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Segmental Innervation of The Lower Limb

Segmental Innervation of The Skin (Dermatomes)

Dermatome is area of the skin that has supply by a single spinal nerve.

The point of development of lower limb bud is on the venterolateral part of body wall that is opposite of L1-S3 sections of spine, afterwards these sections of spinal cord distribute nerves in skin of lower limb.

Only ventral rami of spinal nerves distribute nerves in lower limb, because the lower limb develops from venterolateral part of body. The speromedial quadrant of glutal region is the only exception to this law, that has nerve distribution by rami of L1-L3 and S1-S3 spinal nerves.

Initially the limb bud has cephalic and caudal edges termed pre-axial and post-axial edges, respectively. The great toe is along the pre-axial border and the little toe is along the post-axial border. The arrangement of the dermatome pattern is simple at this period; L1 spinal Nerve Supplys pre-axial strip of the skin and S3 spinal Nerve Supplys the post-axial strip of the skin.

Afterwards the lower limb bud rotates medially by 90 °. Thus, the great toe comes to be located medially and the little toe is located laterally. As a consequence, the dermatomes are ordered in a sequence, above downward (L1 L4) along the pre-axial border, and below upward (S1 S3) along the post-axial border.

The middle 3 toes and adjoining area of the dorsum of foot and lateral side of the leg are provided by L5 section.

As the limb elongates the central dermatomes (L4, L5; S1) are pulled in this kind of style that they’re represented only in thedistal part of the limb and are entombed proximally. The line along which the central dermatomes are entombed is termed an axial line.

Segmental innervation of the skin of the lower limb.

Segments Area supplied
L1, L2, L3 Anterior aspect of the thigh in sequence from above downward
L4 Medial aspect of the leg
L5 Lateral aspect of the leg and medial side of the foot
S1 Lateral side of the foot and sole
S2 Middle of back of the thigh and leg
S3, S4 Buttocks

Clinical Significance

In cases of the paraplegia (paralysis of lower limbs) clinicians can discover the site of lesion in the spinal cord (sections L1 S3) by performing the sensory evaluation for pain, touch, and temperature. This is so because sensory loss of the skin following injury to the spinal cord conforms to the dermatome. The upper limit of the sensory loss (dermatome) signifies the level of lesion.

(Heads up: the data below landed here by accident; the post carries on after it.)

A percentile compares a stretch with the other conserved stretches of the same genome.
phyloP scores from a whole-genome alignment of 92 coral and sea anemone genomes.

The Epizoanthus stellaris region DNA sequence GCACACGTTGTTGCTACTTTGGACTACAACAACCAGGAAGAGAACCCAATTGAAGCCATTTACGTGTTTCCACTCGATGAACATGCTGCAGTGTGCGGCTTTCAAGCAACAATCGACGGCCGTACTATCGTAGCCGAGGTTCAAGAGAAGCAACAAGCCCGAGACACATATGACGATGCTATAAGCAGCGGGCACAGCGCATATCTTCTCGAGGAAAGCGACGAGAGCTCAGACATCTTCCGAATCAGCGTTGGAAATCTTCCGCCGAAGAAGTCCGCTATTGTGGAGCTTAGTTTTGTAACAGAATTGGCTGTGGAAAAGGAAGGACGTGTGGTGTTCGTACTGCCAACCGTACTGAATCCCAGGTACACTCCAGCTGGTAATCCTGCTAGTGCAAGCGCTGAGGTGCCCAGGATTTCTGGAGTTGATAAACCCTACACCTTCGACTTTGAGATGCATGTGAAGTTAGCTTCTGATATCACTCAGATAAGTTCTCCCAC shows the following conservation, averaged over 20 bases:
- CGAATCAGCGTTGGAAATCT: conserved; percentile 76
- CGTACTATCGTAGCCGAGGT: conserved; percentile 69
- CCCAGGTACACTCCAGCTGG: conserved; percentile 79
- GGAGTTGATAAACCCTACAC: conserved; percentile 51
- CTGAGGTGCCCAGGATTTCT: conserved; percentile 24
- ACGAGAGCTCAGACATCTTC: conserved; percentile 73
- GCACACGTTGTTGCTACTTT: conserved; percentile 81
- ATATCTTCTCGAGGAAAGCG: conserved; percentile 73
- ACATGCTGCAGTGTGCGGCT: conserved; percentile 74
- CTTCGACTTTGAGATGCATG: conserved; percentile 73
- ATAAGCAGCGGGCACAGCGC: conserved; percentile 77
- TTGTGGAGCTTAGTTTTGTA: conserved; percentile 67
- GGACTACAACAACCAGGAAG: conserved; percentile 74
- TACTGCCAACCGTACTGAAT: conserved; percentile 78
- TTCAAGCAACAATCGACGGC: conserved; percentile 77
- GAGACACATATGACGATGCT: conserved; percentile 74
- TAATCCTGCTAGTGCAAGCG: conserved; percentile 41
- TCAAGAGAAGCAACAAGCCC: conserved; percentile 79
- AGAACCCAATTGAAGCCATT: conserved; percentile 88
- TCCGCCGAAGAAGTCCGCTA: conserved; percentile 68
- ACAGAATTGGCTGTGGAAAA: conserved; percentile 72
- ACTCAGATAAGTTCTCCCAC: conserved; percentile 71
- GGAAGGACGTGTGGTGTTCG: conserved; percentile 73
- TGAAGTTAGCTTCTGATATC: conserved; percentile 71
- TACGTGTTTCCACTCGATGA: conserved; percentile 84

Segmental Innervation of The Muscles

Majority of the muscles are provided by greater than one section of the spinal cord however only a couple of sections innervate the muscle primarily. The damage of the prevailing section causes maximum paralysis.

Segmental innervation of the muscles of the lower limb.

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The knowledge of these segmental worth is of clinical value in diagnosis of injuries of the nerves or to the spinal cord sections from which they originate.

Segmental Innervation of The Joint Movements

The 4 sequential spinal sections modulate the movements of a specific joint in the limb. The upper 2 sections modulate the 1 movement and the lower 2 sections modulate the opposite movement, for a joint 1 section distal in the limb, the middle (4 straight spinal sections) is located in block 1 section lower in the spinal cord.

Segmental innervation of the joints of the lower limb.

Joint Four consecutive spinal segments (centre) Movements
Hip joint L2, L3, L4, L5 1. Flexion, adduction, and medial rotation (L2, L3)
2.Extension, abduction, and lateral rotation (L4, L5)
Knee joint L3, L4, L5; S1 1.Extension (L3, L4)
2.Flexion (L5; S1)
Ankle joint L4, L5; S1, S2 1.Dorsiflexion (L4, L5)
2.Plantar flexion (S1, S2)
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By Dr. Joseph H Volker | 2018-08-30T08:50:23+00:00 August 8th, 2018|Anatomy, Lower Limb, Nerves|0 Comments